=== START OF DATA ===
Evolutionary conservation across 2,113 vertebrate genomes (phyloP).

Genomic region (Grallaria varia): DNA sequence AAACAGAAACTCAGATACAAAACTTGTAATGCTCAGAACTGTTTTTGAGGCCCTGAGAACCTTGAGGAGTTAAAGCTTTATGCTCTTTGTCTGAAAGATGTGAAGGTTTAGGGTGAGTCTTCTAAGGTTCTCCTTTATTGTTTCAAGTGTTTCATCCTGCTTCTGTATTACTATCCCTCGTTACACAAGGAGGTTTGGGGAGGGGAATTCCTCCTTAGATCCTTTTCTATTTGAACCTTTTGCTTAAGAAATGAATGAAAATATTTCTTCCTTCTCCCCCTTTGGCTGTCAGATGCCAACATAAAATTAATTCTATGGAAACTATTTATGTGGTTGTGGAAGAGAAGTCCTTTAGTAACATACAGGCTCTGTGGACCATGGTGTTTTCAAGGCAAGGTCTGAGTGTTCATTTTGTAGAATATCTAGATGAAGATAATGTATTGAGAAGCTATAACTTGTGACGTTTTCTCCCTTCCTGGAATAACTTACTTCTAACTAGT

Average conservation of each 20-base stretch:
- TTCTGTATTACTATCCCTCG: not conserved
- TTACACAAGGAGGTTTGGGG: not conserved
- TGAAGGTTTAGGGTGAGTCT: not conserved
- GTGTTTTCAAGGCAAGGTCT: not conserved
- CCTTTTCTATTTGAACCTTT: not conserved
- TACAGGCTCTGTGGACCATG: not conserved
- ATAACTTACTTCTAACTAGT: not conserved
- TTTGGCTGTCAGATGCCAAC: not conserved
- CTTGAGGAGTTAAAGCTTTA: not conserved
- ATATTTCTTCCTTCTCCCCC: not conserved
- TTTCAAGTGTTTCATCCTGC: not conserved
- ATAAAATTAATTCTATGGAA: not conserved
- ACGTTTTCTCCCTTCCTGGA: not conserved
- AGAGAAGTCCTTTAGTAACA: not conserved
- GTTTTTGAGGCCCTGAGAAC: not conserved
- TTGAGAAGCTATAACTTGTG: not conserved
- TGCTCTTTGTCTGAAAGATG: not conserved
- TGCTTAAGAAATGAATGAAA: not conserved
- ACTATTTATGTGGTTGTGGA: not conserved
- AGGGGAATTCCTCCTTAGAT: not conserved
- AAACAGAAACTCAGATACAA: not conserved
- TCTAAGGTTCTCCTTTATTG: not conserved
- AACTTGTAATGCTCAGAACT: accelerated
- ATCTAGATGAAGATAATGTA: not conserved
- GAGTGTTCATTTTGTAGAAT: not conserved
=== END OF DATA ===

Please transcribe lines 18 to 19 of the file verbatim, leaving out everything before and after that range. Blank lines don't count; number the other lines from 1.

- GTTTTTGAGGCCCTGAGAAC: not conserved
- TTGAGAAGCTATAACTTGTG: not conserved